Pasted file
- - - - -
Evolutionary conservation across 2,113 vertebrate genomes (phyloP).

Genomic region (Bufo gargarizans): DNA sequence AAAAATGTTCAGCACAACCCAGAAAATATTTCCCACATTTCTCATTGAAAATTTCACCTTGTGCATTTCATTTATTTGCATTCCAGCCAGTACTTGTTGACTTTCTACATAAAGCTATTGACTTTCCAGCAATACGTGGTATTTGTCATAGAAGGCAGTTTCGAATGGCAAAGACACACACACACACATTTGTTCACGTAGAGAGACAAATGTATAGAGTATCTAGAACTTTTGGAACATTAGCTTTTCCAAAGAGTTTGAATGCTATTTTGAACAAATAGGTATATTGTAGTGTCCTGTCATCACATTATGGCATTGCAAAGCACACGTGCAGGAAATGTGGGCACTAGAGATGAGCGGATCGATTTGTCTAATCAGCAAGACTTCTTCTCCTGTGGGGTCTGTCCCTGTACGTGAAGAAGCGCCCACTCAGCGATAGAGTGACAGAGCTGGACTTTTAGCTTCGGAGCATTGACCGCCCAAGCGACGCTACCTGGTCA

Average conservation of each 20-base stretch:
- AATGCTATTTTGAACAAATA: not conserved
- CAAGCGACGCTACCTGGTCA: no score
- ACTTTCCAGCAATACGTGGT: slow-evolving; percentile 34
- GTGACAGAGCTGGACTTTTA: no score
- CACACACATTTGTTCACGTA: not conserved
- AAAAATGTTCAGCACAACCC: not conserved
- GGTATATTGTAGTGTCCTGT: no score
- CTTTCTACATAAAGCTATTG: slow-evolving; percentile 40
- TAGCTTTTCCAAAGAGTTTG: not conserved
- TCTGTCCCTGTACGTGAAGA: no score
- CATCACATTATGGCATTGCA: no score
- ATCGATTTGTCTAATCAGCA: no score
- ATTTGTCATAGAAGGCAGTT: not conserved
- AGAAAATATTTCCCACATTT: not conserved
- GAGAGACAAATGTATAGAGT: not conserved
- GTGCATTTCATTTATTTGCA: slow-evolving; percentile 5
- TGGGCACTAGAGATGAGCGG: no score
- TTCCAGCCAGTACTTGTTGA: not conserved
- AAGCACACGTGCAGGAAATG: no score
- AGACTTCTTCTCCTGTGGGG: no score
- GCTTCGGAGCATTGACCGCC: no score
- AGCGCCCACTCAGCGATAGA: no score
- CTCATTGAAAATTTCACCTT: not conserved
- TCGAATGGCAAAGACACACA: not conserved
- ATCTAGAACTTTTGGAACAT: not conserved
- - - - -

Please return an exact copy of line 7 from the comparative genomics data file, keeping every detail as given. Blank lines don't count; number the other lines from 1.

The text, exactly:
- GTGACAGAGCTGGACTTTTA: no score